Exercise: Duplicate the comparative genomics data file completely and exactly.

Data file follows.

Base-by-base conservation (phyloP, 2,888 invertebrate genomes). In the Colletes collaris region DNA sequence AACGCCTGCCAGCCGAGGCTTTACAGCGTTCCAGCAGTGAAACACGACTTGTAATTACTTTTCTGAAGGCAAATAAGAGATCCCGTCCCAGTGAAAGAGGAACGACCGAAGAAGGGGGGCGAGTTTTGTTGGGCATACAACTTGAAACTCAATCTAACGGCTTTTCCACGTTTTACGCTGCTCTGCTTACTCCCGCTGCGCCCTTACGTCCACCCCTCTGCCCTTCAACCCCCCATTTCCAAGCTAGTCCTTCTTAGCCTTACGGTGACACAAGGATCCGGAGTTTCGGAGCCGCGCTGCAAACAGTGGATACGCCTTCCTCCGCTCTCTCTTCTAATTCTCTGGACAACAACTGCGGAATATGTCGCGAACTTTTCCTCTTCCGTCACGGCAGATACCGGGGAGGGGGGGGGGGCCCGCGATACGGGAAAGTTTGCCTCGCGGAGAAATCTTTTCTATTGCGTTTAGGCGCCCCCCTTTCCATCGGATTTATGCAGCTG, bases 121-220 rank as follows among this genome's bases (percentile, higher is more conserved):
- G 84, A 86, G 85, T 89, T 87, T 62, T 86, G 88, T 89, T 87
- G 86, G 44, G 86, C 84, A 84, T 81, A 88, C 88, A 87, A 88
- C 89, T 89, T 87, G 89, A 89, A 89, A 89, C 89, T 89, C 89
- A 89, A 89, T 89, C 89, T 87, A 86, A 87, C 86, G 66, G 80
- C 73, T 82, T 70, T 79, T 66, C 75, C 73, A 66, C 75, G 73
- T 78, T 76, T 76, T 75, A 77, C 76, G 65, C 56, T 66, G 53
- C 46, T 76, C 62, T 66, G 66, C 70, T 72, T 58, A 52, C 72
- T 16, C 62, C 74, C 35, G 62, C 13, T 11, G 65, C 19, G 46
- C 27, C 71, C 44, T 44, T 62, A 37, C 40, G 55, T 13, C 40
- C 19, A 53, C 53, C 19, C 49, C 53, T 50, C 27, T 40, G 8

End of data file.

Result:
Base-by-base conservation (phyloP, 2,888 invertebrate genomes). In the Colletes collaris region DNA sequence AACGCCTGCCAGCCGAGGCTTTACAGCGTTCCAGCAGTGAAACACGACTTGTAATTACTTTTCTGAAGGCAAATAAGAGATCCCGTCCCAGTGAAAGAGGAACGACCGAAGAAGGGGGGCGAGTTTTGTTGGGCATACAACTTGAAACTCAATCTAACGGCTTTTCCACGTTTTACGCTGCTCTGCTTACTCCCGCTGCGCCCTTACGTCCACCCCTCTGCCCTTCAACCCCCCATTTCCAAGCTAGTCCTTCTTAGCCTTACGGTGACACAAGGATCCGGAGTTTCGGAGCCGCGCTGCAAACAGTGGATACGCCTTCCTCCGCTCTCTCTTCTAATTCTCTGGACAACAACTGCGGAATATGTCGCGAACTTTTCCTCTTCCGTCACGGCAGATACCGGGGAGGGGGGGGGGGCCCGCGATACGGGAAAGTTTGCCTCGCGGAGAAATCTTTTCTATTGCGTTTAGGCGCCCCCCTTTCCATCGGATTTATGCAGCTG, bases 121-220 rank as follows among this genome's bases (percentile, higher is more conserved):
- G 84, A 86, G 85, T 89, T 87, T 62, T 86, G 88, T 89, T 87
- G 86, G 44, G 86, C 84, A 84, T 81, A 88, C 88, A 87, A 88
- C 89, T 89, T 87, G 89, A 89, A 89, A 89, C 89, T 89, C 89
- A 89, A 89, T 89, C 89, T 87, A 86, A 87, C 86, G 66, G 80
- C 73, T 82, T 70, T 79, T 66, C 75, C 73, A 66, C 75, G 73
- T 78, T 76, T 76, T 75, A 77, C 76, G 65, C 56, T 66, G 53
- C 46, T 76, C 62, T 66, G 66, C 70, T 72, T 58, A 52, C 72
- T 16, C 62, C 74, C 35, G 62, C 13, T 11, G 65, C 19, G 46
- C 27, C 71, C 44, T 44, T 62, A 37, C 40, G 55, T 13, C 40
- C 19, A 53, C 53, C 19, C 49, C 53, T 50, C 27, T 40, G 8